BrainNet System
© ARXIV:1809.08632 [CS.HC]
A graphic showing the architecture of the BrainNet system.
For the first time in history multi-person brain-to-brain communication has not only been proven, but quantified in a clinical setting. A team of scientists from Carnegie Mellon University and the University of Washington published their findings in the "pre-print server" arXiv owned by Cornell University, which means it has been published after moderation but not yet approved for a peer-reviewed scientific journal.

The experiment itself involved three subjects: two "Senders" and one "Receiver." The Senders wore electrodes that would record the electrical impulses of their brains using electroencephalography (EEG) technology (the same technology used to diagnose, say, sleep apnea).

The Receiver was outfitted with their own set of electrodes to receive and interpret these electrical signals using transcranial magnetic stimulation (TMS), which is a technology that employs magnets to stimulate the targeted areas of the brain. It's used to evaluate brain damage following strokes and is a burgeoning therapy for treatment-resistant depression.

The crux of the experiment centered on a Tetris-like game (we know: scientists have all the fun). Falling blocks were displayed on a screen, with the objective being to rotate the blocks so they landed in a way that would create a solid line at the bottom of the screen.

Sebastian Reul
Sebastian Reul of Germany competes during the brain-computer interface race on October 8, 2016 in Kloten, Zurich at the Cybathlon Championship, the first edition of an international competition organised by ETH Zurich for physically impaired athletes using bionic assistive technology, such as robotic prostheses, brain-computer interfaces and powered exoskeletons.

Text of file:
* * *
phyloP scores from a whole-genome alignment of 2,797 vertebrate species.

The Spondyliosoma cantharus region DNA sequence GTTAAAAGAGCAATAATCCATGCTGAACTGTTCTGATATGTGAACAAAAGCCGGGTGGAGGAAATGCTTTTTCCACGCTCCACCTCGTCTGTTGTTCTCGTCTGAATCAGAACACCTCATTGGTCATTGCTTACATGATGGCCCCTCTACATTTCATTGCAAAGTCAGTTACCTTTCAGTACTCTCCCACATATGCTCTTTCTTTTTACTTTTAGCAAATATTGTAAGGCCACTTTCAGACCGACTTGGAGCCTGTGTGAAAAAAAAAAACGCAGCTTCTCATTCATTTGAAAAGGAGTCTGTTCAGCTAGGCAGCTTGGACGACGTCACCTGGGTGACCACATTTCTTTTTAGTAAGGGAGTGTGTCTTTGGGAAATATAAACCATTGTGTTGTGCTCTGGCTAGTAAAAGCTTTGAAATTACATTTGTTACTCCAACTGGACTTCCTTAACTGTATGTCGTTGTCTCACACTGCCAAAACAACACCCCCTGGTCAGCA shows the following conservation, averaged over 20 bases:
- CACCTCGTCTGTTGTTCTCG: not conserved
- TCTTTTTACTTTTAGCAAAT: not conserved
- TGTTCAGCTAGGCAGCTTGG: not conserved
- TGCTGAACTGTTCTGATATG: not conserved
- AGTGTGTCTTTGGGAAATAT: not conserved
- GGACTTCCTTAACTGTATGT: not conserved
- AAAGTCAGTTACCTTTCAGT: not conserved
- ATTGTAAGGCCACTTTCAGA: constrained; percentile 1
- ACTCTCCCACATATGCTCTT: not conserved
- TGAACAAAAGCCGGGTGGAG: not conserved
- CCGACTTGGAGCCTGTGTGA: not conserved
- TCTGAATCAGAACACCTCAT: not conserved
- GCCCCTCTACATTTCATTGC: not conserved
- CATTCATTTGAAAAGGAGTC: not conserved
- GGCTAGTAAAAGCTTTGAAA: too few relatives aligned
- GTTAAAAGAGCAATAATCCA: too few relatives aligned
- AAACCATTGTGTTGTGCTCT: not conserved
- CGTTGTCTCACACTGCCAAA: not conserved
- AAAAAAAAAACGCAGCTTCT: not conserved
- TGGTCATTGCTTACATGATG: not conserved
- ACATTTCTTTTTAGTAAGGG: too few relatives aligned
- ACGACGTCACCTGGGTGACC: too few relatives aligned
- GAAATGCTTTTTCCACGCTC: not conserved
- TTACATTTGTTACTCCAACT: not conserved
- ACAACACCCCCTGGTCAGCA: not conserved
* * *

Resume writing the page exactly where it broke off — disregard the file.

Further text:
The Senders could see the falling blocks, but could not control them. Conversely, the Receiver could control the falling blocks, but could not see them. For the Senders, two flashing lights were set up on either side of their screens: one for the decision to "rotate," and one for the decision "do not rotate."

By looking at the appropriate flashing light, the Senders' EEGs were sent to the Receiver. If the decision was "rotate," the EEGs triggered the Receiver's brain to create a phosphene - which is the hallucination of seeing a light flash where there isn't any. (You can see your own phosphenes when you rub your eyes or stand up too quickly.)

The results were astounding: a recorded average accuracy of 81.25% across five separate groups of subjects. Even when scientists altered one Sender's reliability by adding noise to their EEG signal, the Receiver was able to learn which Sender was more reliable and adjust accordingly.

The experiment is scalable, too. Researchers plan to repeat the study with additional participants, as well as expanding the amount of data they must share using nothing more than their brains' electrical impulses.

The implications stretch far beyond telepathic party tricks and Tetris. According to Newsweek, the writers go so far as to speculate "One could imagine 'social networks' of connected brains in the future producing innovative and creative solutions to humanity's most important scientific and societal problems, all within a socially and ethically responsible framework."

We may very well be on the cusp of crowdsourcing our human brainpower.